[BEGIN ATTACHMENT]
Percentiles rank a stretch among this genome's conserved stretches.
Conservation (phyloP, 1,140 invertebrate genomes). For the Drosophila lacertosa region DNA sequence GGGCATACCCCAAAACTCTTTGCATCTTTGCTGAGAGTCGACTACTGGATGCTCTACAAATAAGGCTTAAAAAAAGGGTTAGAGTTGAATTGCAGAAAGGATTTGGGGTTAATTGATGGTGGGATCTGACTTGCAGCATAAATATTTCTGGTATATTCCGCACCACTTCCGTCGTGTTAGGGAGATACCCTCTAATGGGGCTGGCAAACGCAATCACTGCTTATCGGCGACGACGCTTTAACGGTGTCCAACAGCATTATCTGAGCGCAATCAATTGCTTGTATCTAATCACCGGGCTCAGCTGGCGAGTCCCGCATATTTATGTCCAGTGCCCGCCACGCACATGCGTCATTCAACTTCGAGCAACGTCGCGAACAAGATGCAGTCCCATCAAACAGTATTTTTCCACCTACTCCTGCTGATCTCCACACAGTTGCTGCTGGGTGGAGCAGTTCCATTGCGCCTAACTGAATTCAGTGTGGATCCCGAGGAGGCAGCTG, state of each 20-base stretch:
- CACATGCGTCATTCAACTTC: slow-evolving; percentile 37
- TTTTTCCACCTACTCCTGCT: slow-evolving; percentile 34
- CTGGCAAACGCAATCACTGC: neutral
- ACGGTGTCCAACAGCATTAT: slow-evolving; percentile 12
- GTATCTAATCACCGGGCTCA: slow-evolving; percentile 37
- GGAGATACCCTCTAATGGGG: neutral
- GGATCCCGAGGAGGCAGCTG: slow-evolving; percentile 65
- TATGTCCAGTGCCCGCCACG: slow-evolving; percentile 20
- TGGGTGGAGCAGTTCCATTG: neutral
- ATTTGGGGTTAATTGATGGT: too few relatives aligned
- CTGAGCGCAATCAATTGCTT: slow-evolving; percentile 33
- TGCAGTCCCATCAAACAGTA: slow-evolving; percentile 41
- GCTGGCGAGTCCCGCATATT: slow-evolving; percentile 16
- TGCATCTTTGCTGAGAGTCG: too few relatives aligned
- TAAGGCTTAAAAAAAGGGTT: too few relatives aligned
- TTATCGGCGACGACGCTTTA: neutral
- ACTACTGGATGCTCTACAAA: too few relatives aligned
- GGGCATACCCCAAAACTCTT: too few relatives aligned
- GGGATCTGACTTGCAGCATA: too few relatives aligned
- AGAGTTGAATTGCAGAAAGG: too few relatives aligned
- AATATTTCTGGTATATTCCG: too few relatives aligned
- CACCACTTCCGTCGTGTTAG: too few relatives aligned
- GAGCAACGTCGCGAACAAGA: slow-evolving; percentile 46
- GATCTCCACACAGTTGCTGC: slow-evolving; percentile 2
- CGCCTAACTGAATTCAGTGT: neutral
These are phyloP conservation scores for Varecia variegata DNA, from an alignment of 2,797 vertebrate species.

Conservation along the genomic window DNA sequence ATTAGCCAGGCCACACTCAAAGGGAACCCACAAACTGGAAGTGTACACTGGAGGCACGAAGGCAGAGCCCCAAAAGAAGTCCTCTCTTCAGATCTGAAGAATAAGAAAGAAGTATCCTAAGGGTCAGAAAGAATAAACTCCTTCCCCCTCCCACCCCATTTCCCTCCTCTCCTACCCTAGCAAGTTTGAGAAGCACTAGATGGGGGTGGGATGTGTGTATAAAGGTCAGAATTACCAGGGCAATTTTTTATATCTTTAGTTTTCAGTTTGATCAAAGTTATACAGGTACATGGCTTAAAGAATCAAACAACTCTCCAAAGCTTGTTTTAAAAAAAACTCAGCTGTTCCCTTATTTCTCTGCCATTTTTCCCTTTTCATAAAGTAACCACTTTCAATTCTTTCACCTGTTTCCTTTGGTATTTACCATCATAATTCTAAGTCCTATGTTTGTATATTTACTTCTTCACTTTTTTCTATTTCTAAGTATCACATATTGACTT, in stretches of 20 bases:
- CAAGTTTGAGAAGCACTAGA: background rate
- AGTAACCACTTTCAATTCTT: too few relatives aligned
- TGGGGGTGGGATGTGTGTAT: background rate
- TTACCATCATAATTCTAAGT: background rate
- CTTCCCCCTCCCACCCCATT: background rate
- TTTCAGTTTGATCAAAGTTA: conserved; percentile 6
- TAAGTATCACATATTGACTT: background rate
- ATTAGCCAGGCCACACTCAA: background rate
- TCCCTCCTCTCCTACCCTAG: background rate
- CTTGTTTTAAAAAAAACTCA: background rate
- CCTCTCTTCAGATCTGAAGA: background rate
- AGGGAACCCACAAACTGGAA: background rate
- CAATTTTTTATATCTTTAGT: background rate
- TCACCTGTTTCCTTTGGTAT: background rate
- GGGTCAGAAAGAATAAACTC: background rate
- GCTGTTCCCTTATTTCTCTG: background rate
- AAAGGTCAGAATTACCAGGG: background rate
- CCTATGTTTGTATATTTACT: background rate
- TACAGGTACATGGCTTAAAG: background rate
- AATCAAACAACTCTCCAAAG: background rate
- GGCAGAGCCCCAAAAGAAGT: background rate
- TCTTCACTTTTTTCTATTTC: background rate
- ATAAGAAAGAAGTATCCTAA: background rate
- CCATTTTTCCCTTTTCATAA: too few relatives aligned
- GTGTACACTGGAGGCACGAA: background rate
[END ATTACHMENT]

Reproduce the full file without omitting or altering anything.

Percentiles rank a stretch among this genome's conserved stretches.
Conservation (phyloP, 1,140 invertebrate genomes). For the Drosophila lacertosa region DNA sequence GGGCATACCCCAAAACTCTTTGCATCTTTGCTGAGAGTCGACTACTGGATGCTCTACAAATAAGGCTTAAAAAAAGGGTTAGAGTTGAATTGCAGAAAGGATTTGGGGTTAATTGATGGTGGGATCTGACTTGCAGCATAAATATTTCTGGTATATTCCGCACCACTTCCGTCGTGTTAGGGAGATACCCTCTAATGGGGCTGGCAAACGCAATCACTGCTTATCGGCGACGACGCTTTAACGGTGTCCAACAGCATTATCTGAGCGCAATCAATTGCTTGTATCTAATCACCGGGCTCAGCTGGCGAGTCCCGCATATTTATGTCCAGTGCCCGCCACGCACATGCGTCATTCAACTTCGAGCAACGTCGCGAACAAGATGCAGTCCCATCAAACAGTATTTTTCCACCTACTCCTGCTGATCTCCACACAGTTGCTGCTGGGTGGAGCAGTTCCATTGCGCCTAACTGAATTCAGTGTGGATCCCGAGGAGGCAGCTG, state of each 20-base stretch:
- CACATGCGTCATTCAACTTC: slow-evolving; percentile 37
- TTTTTCCACCTACTCCTGCT: slow-evolving; percentile 34
- CTGGCAAACGCAATCACTGC: neutral
- ACGGTGTCCAACAGCATTAT: slow-evolving; percentile 12
- GTATCTAATCACCGGGCTCA: slow-evolving; percentile 37
- GGAGATACCCTCTAATGGGG: neutral
- GGATCCCGAGGAGGCAGCTG: slow-evolving; percentile 65
- TATGTCCAGTGCCCGCCACG: slow-evolving; percentile 20
- TGGGTGGAGCAGTTCCATTG: neutral
- ATTTGGGGTTAATTGATGGT: too few relatives aligned
- CTGAGCGCAATCAATTGCTT: slow-evolving; percentile 33
- TGCAGTCCCATCAAACAGTA: slow-evolving; percentile 41
- GCTGGCGAGTCCCGCATATT: slow-evolving; percentile 16
- TGCATCTTTGCTGAGAGTCG: too few relatives aligned
- TAAGGCTTAAAAAAAGGGTT: too few relatives aligned
- TTATCGGCGACGACGCTTTA: neutral
- ACTACTGGATGCTCTACAAA: too few relatives aligned
- GGGCATACCCCAAAACTCTT: too few relatives aligned
- GGGATCTGACTTGCAGCATA: too few relatives aligned
- AGAGTTGAATTGCAGAAAGG: too few relatives aligned
- AATATTTCTGGTATATTCCG: too few relatives aligned
- CACCACTTCCGTCGTGTTAG: too few relatives aligned
- GAGCAACGTCGCGAACAAGA: slow-evolving; percentile 46
- GATCTCCACACAGTTGCTGC: slow-evolving; percentile 2
- CGCCTAACTGAATTCAGTGT: neutral
These are phyloP conservation scores for Varecia variegata DNA, from an alignment of 2,797 vertebrate species.

Conservation along the genomic window DNA sequence ATTAGCCAGGCCACACTCAAAGGGAACCCACAAACTGGAAGTGTACACTGGAGGCACGAAGGCAGAGCCCCAAAAGAAGTCCTCTCTTCAGATCTGAAGAATAAGAAAGAAGTATCCTAAGGGTCAGAAAGAATAAACTCCTTCCCCCTCCCACCCCATTTCCCTCCTCTCCTACCCTAGCAAGTTTGAGAAGCACTAGATGGGGGTGGGATGTGTGTATAAAGGTCAGAATTACCAGGGCAATTTTTTATATCTTTAGTTTTCAGTTTGATCAAAGTTATACAGGTACATGGCTTAAAGAATCAAACAACTCTCCAAAGCTTGTTTTAAAAAAAACTCAGCTGTTCCCTTATTTCTCTGCCATTTTTCCCTTTTCATAAAGTAACCACTTTCAATTCTTTCACCTGTTTCCTTTGGTATTTACCATCATAATTCTAAGTCCTATGTTTGTATATTTACTTCTTCACTTTTTTCTATTTCTAAGTATCACATATTGACTT, in stretches of 20 bases:
- CAAGTTTGAGAAGCACTAGA: background rate
- AGTAACCACTTTCAATTCTT: too few relatives aligned
- TGGGGGTGGGATGTGTGTAT: background rate
- TTACCATCATAATTCTAAGT: background rate
- CTTCCCCCTCCCACCCCATT: background rate
- TTTCAGTTTGATCAAAGTTA: conserved; percentile 6
- TAAGTATCACATATTGACTT: background rate
- ATTAGCCAGGCCACACTCAA: background rate
- TCCCTCCTCTCCTACCCTAG: background rate
- CTTGTTTTAAAAAAAACTCA: background rate
- CCTCTCTTCAGATCTGAAGA: background rate
- AGGGAACCCACAAACTGGAA: background rate
- CAATTTTTTATATCTTTAGT: background rate
- TCACCTGTTTCCTTTGGTAT: background rate
- GGGTCAGAAAGAATAAACTC: background rate
- GCTGTTCCCTTATTTCTCTG: background rate
- AAAGGTCAGAATTACCAGGG: background rate
- CCTATGTTTGTATATTTACT: background rate
- TACAGGTACATGGCTTAAAG: background rate
- AATCAAACAACTCTCCAAAG: background rate
- GGCAGAGCCCCAAAAGAAGT: background rate
- TCTTCACTTTTTTCTATTTC: background rate
- ATAAGAAAGAAGTATCCTAA: background rate
- CCATTTTTCCCTTTTCATAA: too few relatives aligned
- GTGTACACTGGAGGCACGAA: background rate